When the Afghan military and government collapsed in the summer of 2021, it was the worst failure of the U.S. defense establishment since the fall of Saigon. A new report by the Special Inspector General for Afghanistan Reconstruction, or SIGAR, issued this week sheds critical light on what went so terribly wrong in America’s longest war — and how tens of thousands of ordinary Afghans were set up by their leaders and foreign partners to fight and die for a doomed cause. The American mission in Afghanistan had been to build an army that could stand on its own feet to resist the Taliban. In the end, however, the Afghan military was not only riddled with corruption, but also designed to function properly only so long as the foreign contractors and soldiers remained around to manage it. In effect, similar to its disastrous experience in South Vietnam, the United States had attempted to build an army suitable for a modern, industrialized country like itself, rather than one that would fit the realities of a poor and agrarian state. “The types of security forces that we were trying to build, which were relatively sophisticated and relied on advanced technology and electronics logistics systems, were just not within the general capacity of what Afghanistan would be able to use in sustainable ways,” said Jonathan Schroden, an Afghanistan expert at the Center for Naval Analyses. “The real damning thing about what is in the report is that people had been telling the U.S. military this for years.”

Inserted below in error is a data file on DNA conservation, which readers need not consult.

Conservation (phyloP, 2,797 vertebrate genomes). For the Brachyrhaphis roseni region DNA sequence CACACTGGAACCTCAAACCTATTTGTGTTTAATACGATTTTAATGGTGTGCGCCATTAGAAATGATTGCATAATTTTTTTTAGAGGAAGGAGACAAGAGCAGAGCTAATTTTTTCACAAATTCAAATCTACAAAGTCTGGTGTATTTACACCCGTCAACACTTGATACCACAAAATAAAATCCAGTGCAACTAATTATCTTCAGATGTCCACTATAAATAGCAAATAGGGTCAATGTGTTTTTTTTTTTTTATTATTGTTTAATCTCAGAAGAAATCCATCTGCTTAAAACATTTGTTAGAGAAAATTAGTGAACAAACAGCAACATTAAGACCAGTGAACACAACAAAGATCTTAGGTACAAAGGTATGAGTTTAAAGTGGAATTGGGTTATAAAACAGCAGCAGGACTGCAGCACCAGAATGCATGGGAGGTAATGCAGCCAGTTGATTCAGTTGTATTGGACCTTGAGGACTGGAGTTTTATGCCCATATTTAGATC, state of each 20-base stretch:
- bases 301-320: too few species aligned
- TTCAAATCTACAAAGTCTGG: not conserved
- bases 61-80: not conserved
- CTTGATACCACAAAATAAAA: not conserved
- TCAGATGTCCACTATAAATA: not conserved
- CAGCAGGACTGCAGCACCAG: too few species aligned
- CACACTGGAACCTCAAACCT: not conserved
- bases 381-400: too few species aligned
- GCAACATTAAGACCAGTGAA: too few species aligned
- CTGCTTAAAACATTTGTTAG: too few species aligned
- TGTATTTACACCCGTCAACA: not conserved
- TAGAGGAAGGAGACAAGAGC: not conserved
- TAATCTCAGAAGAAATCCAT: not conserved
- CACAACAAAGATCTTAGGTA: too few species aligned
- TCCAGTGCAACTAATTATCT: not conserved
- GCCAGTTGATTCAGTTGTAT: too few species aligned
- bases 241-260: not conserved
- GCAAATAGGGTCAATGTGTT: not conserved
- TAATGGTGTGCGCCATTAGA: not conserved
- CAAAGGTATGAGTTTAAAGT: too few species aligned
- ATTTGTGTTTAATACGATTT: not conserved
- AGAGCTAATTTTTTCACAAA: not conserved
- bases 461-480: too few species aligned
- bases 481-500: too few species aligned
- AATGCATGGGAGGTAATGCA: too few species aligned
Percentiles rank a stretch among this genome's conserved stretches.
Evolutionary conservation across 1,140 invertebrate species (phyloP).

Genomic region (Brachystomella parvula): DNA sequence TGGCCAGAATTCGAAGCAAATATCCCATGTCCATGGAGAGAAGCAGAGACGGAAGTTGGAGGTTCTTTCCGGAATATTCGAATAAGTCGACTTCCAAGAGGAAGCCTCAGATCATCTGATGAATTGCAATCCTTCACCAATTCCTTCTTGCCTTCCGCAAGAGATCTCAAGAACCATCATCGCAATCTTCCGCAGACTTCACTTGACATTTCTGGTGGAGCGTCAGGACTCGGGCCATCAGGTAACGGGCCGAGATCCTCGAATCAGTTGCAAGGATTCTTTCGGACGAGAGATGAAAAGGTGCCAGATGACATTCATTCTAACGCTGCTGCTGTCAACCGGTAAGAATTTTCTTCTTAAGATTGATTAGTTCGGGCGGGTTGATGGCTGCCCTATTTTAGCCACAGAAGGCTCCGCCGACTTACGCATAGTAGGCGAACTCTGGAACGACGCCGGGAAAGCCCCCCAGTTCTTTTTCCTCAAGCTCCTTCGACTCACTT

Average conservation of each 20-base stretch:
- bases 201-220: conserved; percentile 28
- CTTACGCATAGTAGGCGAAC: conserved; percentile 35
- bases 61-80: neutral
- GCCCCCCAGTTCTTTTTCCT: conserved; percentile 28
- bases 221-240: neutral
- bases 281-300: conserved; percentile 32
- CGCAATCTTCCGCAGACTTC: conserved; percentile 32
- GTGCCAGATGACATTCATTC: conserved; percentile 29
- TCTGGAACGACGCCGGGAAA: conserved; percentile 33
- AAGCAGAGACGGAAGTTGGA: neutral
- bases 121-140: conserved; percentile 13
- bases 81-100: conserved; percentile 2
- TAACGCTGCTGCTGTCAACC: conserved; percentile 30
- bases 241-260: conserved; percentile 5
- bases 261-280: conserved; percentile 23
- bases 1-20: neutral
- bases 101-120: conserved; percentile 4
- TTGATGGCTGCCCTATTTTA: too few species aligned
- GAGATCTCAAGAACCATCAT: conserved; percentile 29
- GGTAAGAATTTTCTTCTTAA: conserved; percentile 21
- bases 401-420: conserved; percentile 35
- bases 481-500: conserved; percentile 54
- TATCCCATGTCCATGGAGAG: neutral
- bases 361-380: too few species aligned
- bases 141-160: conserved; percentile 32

Note: For more along these lines, see concise summaries of deeply revealing news articles on military corruption from reliable major media sources.